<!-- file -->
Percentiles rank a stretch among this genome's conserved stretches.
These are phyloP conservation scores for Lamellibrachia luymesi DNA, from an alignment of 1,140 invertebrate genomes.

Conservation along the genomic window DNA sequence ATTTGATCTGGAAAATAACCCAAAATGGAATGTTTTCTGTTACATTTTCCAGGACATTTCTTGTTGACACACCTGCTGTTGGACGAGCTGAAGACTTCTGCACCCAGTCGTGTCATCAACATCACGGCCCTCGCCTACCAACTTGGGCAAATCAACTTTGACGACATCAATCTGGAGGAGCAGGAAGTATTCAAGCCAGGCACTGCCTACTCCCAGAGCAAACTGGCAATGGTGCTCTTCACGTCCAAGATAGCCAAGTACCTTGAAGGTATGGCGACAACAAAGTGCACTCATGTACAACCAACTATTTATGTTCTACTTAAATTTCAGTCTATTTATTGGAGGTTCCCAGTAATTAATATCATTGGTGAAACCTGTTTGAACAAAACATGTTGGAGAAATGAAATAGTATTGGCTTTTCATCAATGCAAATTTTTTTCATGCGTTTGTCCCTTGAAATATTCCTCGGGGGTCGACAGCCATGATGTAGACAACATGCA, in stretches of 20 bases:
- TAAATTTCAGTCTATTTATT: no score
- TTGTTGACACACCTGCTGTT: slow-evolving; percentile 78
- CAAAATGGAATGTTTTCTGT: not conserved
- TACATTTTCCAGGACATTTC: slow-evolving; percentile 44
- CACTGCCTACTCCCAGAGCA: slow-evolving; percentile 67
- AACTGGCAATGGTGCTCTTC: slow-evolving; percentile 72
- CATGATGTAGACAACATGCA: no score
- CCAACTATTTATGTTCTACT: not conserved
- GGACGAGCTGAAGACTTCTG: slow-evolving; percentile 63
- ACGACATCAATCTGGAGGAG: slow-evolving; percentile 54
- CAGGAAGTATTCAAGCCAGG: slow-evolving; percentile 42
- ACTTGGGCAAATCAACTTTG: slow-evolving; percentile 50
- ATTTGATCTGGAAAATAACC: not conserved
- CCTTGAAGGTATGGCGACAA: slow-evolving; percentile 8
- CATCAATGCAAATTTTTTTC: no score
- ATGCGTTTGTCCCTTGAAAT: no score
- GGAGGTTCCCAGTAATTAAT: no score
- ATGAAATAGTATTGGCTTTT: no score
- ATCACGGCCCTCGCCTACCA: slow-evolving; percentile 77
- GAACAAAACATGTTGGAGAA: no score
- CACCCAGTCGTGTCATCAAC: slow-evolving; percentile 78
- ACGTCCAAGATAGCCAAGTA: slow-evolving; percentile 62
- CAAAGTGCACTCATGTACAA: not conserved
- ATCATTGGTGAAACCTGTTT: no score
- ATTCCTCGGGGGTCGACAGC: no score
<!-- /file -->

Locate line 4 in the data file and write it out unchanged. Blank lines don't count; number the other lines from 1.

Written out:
- TAAATTTCAGTCTATTTATT: no score